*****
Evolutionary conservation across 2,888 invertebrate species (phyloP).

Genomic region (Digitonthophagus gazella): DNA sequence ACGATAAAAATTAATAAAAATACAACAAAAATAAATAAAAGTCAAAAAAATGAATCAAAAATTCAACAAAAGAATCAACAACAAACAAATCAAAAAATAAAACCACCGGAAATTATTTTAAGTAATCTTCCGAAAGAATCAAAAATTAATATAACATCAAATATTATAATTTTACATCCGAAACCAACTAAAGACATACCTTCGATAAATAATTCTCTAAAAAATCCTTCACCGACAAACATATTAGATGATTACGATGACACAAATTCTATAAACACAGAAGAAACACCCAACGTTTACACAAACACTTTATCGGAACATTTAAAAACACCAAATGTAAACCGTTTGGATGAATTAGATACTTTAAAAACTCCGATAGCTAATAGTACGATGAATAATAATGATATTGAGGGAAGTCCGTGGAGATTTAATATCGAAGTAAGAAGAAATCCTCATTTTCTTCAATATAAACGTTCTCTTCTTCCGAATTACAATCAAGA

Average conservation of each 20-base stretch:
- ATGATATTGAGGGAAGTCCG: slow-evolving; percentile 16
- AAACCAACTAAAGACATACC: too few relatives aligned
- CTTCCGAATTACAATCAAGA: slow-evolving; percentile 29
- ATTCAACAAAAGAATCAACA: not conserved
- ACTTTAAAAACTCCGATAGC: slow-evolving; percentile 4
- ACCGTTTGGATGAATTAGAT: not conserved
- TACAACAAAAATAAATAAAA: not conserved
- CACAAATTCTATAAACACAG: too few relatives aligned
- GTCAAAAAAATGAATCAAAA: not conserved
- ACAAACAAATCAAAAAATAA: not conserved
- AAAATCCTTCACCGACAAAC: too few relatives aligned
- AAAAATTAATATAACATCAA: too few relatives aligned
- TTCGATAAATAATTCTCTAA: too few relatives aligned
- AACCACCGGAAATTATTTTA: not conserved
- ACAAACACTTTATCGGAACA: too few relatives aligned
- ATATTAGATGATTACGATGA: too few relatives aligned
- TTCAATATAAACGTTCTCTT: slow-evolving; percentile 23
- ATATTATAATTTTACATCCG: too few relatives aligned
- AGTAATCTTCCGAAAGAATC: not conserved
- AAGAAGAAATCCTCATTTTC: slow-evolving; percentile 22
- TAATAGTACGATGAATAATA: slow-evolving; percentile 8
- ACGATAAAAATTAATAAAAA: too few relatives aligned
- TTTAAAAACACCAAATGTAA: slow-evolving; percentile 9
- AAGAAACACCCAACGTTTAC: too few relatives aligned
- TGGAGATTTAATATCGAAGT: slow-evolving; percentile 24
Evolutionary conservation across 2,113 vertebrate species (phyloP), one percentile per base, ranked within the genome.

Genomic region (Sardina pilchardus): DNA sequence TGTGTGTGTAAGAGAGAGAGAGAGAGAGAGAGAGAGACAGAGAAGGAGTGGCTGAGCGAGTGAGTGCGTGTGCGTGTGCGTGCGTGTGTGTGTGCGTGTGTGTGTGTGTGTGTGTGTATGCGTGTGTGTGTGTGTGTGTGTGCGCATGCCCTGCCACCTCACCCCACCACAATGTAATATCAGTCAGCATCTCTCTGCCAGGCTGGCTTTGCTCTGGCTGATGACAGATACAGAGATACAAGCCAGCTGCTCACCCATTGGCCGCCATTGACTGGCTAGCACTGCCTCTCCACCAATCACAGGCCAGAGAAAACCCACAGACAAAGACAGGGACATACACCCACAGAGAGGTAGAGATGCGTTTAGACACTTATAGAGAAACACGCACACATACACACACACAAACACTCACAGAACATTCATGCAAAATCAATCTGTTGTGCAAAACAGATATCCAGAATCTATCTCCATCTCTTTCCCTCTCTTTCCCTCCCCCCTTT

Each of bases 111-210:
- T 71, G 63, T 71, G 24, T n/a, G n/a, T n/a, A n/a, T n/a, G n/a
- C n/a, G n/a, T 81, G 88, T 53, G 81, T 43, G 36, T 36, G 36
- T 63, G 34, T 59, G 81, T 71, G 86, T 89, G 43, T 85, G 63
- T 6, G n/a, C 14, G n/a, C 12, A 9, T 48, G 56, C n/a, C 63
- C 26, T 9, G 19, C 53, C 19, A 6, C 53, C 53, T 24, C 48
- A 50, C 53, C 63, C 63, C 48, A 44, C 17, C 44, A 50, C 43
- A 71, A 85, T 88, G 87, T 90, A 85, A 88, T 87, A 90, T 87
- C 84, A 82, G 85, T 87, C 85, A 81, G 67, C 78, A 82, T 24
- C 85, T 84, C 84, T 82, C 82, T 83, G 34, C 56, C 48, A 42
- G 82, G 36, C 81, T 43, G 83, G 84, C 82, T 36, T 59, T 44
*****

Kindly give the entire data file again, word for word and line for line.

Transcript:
Evolutionary conservation across 2,888 invertebrate species (phyloP).

Genomic region (Digitonthophagus gazella): DNA sequence ACGATAAAAATTAATAAAAATACAACAAAAATAAATAAAAGTCAAAAAAATGAATCAAAAATTCAACAAAAGAATCAACAACAAACAAATCAAAAAATAAAACCACCGGAAATTATTTTAAGTAATCTTCCGAAAGAATCAAAAATTAATATAACATCAAATATTATAATTTTACATCCGAAACCAACTAAAGACATACCTTCGATAAATAATTCTCTAAAAAATCCTTCACCGACAAACATATTAGATGATTACGATGACACAAATTCTATAAACACAGAAGAAACACCCAACGTTTACACAAACACTTTATCGGAACATTTAAAAACACCAAATGTAAACCGTTTGGATGAATTAGATACTTTAAAAACTCCGATAGCTAATAGTACGATGAATAATAATGATATTGAGGGAAGTCCGTGGAGATTTAATATCGAAGTAAGAAGAAATCCTCATTTTCTTCAATATAAACGTTCTCTTCTTCCGAATTACAATCAAGA

Average conservation of each 20-base stretch:
- ATGATATTGAGGGAAGTCCG: slow-evolving; percentile 16
- AAACCAACTAAAGACATACC: too few relatives aligned
- CTTCCGAATTACAATCAAGA: slow-evolving; percentile 29
- ATTCAACAAAAGAATCAACA: not conserved
- ACTTTAAAAACTCCGATAGC: slow-evolving; percentile 4
- ACCGTTTGGATGAATTAGAT: not conserved
- TACAACAAAAATAAATAAAA: not conserved
- CACAAATTCTATAAACACAG: too few relatives aligned
- GTCAAAAAAATGAATCAAAA: not conserved
- ACAAACAAATCAAAAAATAA: not conserved
- AAAATCCTTCACCGACAAAC: too few relatives aligned
- AAAAATTAATATAACATCAA: too few relatives aligned
- TTCGATAAATAATTCTCTAA: too few relatives aligned
- AACCACCGGAAATTATTTTA: not conserved
- ACAAACACTTTATCGGAACA: too few relatives aligned
- ATATTAGATGATTACGATGA: too few relatives aligned
- TTCAATATAAACGTTCTCTT: slow-evolving; percentile 23
- ATATTATAATTTTACATCCG: too few relatives aligned
- AGTAATCTTCCGAAAGAATC: not conserved
- AAGAAGAAATCCTCATTTTC: slow-evolving; percentile 22
- TAATAGTACGATGAATAATA: slow-evolving; percentile 8
- ACGATAAAAATTAATAAAAA: too few relatives aligned
- TTTAAAAACACCAAATGTAA: slow-evolving; percentile 9
- AAGAAACACCCAACGTTTAC: too few relatives aligned
- TGGAGATTTAATATCGAAGT: slow-evolving; percentile 24
Evolutionary conservation across 2,113 vertebrate species (phyloP), one percentile per base, ranked within the genome.

Genomic region (Sardina pilchardus): DNA sequence TGTGTGTGTAAGAGAGAGAGAGAGAGAGAGAGAGAGACAGAGAAGGAGTGGCTGAGCGAGTGAGTGCGTGTGCGTGTGCGTGCGTGTGTGTGTGCGTGTGTGTGTGTGTGTGTGTGTATGCGTGTGTGTGTGTGTGTGTGTGCGCATGCCCTGCCACCTCACCCCACCACAATGTAATATCAGTCAGCATCTCTCTGCCAGGCTGGCTTTGCTCTGGCTGATGACAGATACAGAGATACAAGCCAGCTGCTCACCCATTGGCCGCCATTGACTGGCTAGCACTGCCTCTCCACCAATCACAGGCCAGAGAAAACCCACAGACAAAGACAGGGACATACACCCACAGAGAGGTAGAGATGCGTTTAGACACTTATAGAGAAACACGCACACATACACACACACAAACACTCACAGAACATTCATGCAAAATCAATCTGTTGTGCAAAACAGATATCCAGAATCTATCTCCATCTCTTTCCCTCTCTTTCCCTCCCCCCTTT

Each of bases 111-210:
- T 71, G 63, T 71, G 24, T n/a, G n/a, T n/a, A n/a, T n/a, G n/a
- C n/a, G n/a, T 81, G 88, T 53, G 81, T 43, G 36, T 36, G 36
- T 63, G 34, T 59, G 81, T 71, G 86, T 89, G 43, T 85, G 63
- T 6, G n/a, C 14, G n/a, C 12, A 9, T 48, G 56, C n/a, C 63
- C 26, T 9, G 19, C 53, C 19, A 6, C 53, C 53, T 24, C 48
- A 50, C 53, C 63, C 63, C 48, A 44, C 17, C 44, A 50, C 43
- A 71, A 85, T 88, G 87, T 90, A 85, A 88, T 87, A 90, T 87
- C 84, A 82, G 85, T 87, C 85, A 81, G 67, C 78, A 82, T 24
- C 85, T 84, C 84, T 82, C 82, T 83, G 34, C 56, C 48, A 42
- G 82, G 36, C 81, T 43, G 83, G 84, C 82, T 36, T 59, T 44